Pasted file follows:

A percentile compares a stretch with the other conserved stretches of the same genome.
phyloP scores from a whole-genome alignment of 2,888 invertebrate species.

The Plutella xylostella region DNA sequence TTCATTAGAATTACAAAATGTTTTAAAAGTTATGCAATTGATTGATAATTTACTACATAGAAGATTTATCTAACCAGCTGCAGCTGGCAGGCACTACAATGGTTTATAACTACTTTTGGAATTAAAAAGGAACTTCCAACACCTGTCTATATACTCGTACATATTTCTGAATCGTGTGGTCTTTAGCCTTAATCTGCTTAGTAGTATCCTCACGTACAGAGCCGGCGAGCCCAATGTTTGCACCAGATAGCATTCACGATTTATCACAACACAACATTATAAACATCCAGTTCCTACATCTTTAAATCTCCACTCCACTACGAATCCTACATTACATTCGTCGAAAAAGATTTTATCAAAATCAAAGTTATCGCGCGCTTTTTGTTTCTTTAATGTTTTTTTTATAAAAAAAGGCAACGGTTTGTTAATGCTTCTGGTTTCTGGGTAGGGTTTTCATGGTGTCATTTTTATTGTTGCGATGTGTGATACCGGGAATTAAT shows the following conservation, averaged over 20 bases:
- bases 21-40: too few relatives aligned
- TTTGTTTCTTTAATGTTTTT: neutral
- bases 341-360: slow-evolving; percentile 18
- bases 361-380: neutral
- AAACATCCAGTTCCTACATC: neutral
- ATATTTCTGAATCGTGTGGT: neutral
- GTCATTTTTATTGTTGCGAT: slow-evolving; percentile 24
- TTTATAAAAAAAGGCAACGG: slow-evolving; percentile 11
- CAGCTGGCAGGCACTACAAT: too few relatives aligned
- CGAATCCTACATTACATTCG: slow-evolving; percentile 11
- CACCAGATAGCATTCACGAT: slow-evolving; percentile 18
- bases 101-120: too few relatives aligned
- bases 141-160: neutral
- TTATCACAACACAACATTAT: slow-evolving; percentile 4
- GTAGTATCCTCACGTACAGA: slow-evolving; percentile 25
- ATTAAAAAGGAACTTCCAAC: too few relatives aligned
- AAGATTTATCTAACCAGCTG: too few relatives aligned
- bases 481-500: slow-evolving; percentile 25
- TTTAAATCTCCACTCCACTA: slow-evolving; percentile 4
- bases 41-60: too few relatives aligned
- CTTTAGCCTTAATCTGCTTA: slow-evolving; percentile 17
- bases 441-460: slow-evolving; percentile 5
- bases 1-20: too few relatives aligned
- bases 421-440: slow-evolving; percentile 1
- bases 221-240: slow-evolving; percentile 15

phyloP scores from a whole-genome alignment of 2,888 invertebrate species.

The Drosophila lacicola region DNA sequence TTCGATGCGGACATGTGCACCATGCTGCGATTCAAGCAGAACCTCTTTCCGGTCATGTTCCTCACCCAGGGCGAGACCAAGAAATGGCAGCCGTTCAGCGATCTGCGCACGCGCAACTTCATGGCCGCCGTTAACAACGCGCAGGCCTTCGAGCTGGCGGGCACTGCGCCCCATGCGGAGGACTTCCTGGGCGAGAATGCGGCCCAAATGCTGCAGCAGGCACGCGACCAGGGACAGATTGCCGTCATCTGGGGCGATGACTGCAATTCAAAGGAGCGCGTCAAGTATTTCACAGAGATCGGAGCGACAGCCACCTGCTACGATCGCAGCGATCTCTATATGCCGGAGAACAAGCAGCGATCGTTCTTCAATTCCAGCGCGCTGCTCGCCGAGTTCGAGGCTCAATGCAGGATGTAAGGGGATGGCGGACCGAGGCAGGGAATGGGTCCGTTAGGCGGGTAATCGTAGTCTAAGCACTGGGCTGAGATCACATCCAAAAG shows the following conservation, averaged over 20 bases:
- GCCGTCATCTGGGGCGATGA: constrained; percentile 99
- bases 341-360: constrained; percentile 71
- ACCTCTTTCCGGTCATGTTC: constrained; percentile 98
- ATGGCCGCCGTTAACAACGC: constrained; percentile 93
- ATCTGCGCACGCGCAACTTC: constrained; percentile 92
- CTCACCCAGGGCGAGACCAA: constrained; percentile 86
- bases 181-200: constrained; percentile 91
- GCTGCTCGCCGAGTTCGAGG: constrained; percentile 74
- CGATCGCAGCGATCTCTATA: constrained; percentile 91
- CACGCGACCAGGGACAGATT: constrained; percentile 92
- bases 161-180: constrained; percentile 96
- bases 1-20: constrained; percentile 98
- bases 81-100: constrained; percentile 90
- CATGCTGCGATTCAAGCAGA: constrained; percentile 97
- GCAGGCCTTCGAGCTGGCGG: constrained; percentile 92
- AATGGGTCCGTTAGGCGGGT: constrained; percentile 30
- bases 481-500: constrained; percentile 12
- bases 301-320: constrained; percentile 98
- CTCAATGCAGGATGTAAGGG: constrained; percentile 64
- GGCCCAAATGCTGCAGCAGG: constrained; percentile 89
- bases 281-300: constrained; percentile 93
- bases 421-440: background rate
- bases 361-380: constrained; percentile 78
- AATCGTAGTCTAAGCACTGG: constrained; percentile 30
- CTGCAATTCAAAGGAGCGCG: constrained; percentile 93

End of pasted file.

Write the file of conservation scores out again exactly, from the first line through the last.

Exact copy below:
A percentile compares a stretch with the other conserved stretches of the same genome.
phyloP scores from a whole-genome alignment of 2,888 invertebrate species.

The Plutella xylostella region DNA sequence TTCATTAGAATTACAAAATGTTTTAAAAGTTATGCAATTGATTGATAATTTACTACATAGAAGATTTATCTAACCAGCTGCAGCTGGCAGGCACTACAATGGTTTATAACTACTTTTGGAATTAAAAAGGAACTTCCAACACCTGTCTATATACTCGTACATATTTCTGAATCGTGTGGTCTTTAGCCTTAATCTGCTTAGTAGTATCCTCACGTACAGAGCCGGCGAGCCCAATGTTTGCACCAGATAGCATTCACGATTTATCACAACACAACATTATAAACATCCAGTTCCTACATCTTTAAATCTCCACTCCACTACGAATCCTACATTACATTCGTCGAAAAAGATTTTATCAAAATCAAAGTTATCGCGCGCTTTTTGTTTCTTTAATGTTTTTTTTATAAAAAAAGGCAACGGTTTGTTAATGCTTCTGGTTTCTGGGTAGGGTTTTCATGGTGTCATTTTTATTGTTGCGATGTGTGATACCGGGAATTAAT shows the following conservation, averaged over 20 bases:
- bases 21-40: too few relatives aligned
- TTTGTTTCTTTAATGTTTTT: neutral
- bases 341-360: slow-evolving; percentile 18
- bases 361-380: neutral
- AAACATCCAGTTCCTACATC: neutral
- ATATTTCTGAATCGTGTGGT: neutral
- GTCATTTTTATTGTTGCGAT: slow-evolving; percentile 24
- TTTATAAAAAAAGGCAACGG: slow-evolving; percentile 11
- CAGCTGGCAGGCACTACAAT: too few relatives aligned
- CGAATCCTACATTACATTCG: slow-evolving; percentile 11
- CACCAGATAGCATTCACGAT: slow-evolving; percentile 18
- bases 101-120: too few relatives aligned
- bases 141-160: neutral
- TTATCACAACACAACATTAT: slow-evolving; percentile 4
- GTAGTATCCTCACGTACAGA: slow-evolving; percentile 25
- ATTAAAAAGGAACTTCCAAC: too few relatives aligned
- AAGATTTATCTAACCAGCTG: too few relatives aligned
- bases 481-500: slow-evolving; percentile 25
- TTTAAATCTCCACTCCACTA: slow-evolving; percentile 4
- bases 41-60: too few relatives aligned
- CTTTAGCCTTAATCTGCTTA: slow-evolving; percentile 17
- bases 441-460: slow-evolving; percentile 5
- bases 1-20: too few relatives aligned
- bases 421-440: slow-evolving; percentile 1
- bases 221-240: slow-evolving; percentile 15

phyloP scores from a whole-genome alignment of 2,888 invertebrate species.

The Drosophila lacicola region DNA sequence TTCGATGCGGACATGTGCACCATGCTGCGATTCAAGCAGAACCTCTTTCCGGTCATGTTCCTCACCCAGGGCGAGACCAAGAAATGGCAGCCGTTCAGCGATCTGCGCACGCGCAACTTCATGGCCGCCGTTAACAACGCGCAGGCCTTCGAGCTGGCGGGCACTGCGCCCCATGCGGAGGACTTCCTGGGCGAGAATGCGGCCCAAATGCTGCAGCAGGCACGCGACCAGGGACAGATTGCCGTCATCTGGGGCGATGACTGCAATTCAAAGGAGCGCGTCAAGTATTTCACAGAGATCGGAGCGACAGCCACCTGCTACGATCGCAGCGATCTCTATATGCCGGAGAACAAGCAGCGATCGTTCTTCAATTCCAGCGCGCTGCTCGCCGAGTTCGAGGCTCAATGCAGGATGTAAGGGGATGGCGGACCGAGGCAGGGAATGGGTCCGTTAGGCGGGTAATCGTAGTCTAAGCACTGGGCTGAGATCACATCCAAAAG shows the following conservation, averaged over 20 bases:
- GCCGTCATCTGGGGCGATGA: constrained; percentile 99
- bases 341-360: constrained; percentile 71
- ACCTCTTTCCGGTCATGTTC: constrained; percentile 98
- ATGGCCGCCGTTAACAACGC: constrained; percentile 93
- ATCTGCGCACGCGCAACTTC: constrained; percentile 92
- CTCACCCAGGGCGAGACCAA: constrained; percentile 86
- bases 181-200: constrained; percentile 91
- GCTGCTCGCCGAGTTCGAGG: constrained; percentile 74
- CGATCGCAGCGATCTCTATA: constrained; percentile 91
- CACGCGACCAGGGACAGATT: constrained; percentile 92
- bases 161-180: constrained; percentile 96
- bases 1-20: constrained; percentile 98
- bases 81-100: constrained; percentile 90
- CATGCTGCGATTCAAGCAGA: constrained; percentile 97
- GCAGGCCTTCGAGCTGGCGG: constrained; percentile 92
- AATGGGTCCGTTAGGCGGGT: constrained; percentile 30
- bases 481-500: constrained; percentile 12
- bases 301-320: constrained; percentile 98
- CTCAATGCAGGATGTAAGGG: constrained; percentile 64
- GGCCCAAATGCTGCAGCAGG: constrained; percentile 89
- bases 281-300: constrained; percentile 93
- bases 421-440: background rate
- bases 361-380: constrained; percentile 78
- AATCGTAGTCTAAGCACTGG: constrained; percentile 30
- CTGCAATTCAAAGGAGCGCG: constrained; percentile 93